o This makes it easier to plow through the next recession, where they will cut prices if necessary to sustain smooth production at transplant facilities.
- Denies competitors from defending markets from which to skim profits to use in competitive battles elsewhere in the world.
o When told they could only sell a fraction of the cars they had sold previously, the Japanese raised their prices until sales fell to the required level. They then used these profits to wage a market share war in Japan, probably selling below cost in many cases and reducing start ups or foreign competition.
o They also used profits in Japan to underwrite massive investments in production facilities in N.A. and the development of new products.

It is often the case, the company taking the boldest leap in the world market is the one in the weakest position at home. [this would make sense, as it is looking to gain a stronghold somewhere and at home hasn’t worked yet]
Honda is an example, acquiring strong devoted consumers in N.A. while being considered scrappy in Japan.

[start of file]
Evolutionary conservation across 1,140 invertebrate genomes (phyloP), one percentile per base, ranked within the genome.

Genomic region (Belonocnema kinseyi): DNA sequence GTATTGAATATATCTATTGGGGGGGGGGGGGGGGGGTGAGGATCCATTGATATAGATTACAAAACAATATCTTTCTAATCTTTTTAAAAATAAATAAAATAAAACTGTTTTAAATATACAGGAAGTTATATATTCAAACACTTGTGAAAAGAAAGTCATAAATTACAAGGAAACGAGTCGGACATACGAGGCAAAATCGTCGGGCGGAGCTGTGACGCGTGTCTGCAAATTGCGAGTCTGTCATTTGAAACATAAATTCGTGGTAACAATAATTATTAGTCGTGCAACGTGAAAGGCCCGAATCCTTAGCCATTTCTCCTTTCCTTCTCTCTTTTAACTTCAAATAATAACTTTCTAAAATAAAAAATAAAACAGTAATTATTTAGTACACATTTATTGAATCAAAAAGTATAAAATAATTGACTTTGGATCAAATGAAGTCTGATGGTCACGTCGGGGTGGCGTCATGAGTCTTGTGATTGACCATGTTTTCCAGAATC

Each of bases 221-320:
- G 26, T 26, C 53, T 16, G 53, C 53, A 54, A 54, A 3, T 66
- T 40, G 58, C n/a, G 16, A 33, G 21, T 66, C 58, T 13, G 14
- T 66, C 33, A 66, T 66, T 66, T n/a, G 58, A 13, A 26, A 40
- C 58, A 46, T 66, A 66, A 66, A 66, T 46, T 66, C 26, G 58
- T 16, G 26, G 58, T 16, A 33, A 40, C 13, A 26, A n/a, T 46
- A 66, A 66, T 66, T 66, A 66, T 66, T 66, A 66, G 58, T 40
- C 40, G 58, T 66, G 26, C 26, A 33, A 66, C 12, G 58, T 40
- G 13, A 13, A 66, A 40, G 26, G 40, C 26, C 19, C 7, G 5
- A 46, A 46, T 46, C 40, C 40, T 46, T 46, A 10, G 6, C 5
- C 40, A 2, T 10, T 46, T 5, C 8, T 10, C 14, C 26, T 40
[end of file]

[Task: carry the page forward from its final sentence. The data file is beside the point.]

Its vulnerability to currency shifts and trade barriers was simply too great if it didn’t spread its manufacturing base.
Honda obtains a wide range of components from traditional Honda suppliers from Japan who have opened American transplants nearby and from established American owned suppliers.

The management challenge:
devise a form of enterprise that functions smoothly on a multiregional basis and gains the advantage of close contact with local markets and the presence as an insider in each of the major regions. At the same time, it must benefit from access to systems for global production, supply, product development, technology acquisition, finance, and distribution.

Centralization generates intense resentment because the most important decisions are reserved for headquarters.
Extreme decentralization into regional subsidiaries in isolation ignores the advantages of cross regional integration, and creates gilded cages for highly paid national executives unable to rise ay farther in their organization.
Strategic alliances with independent partner firms from each region; a variant on the last extreme decentralization approach, leave the central question of coordination and overall management unanswered.

Proposed Multiregional Motors

- an integrated, global personnel system that promotes personnel from any country in the company as if nationality did not exist. Requires learning languages and socialization and a willingness to work much of ones career outside the home country.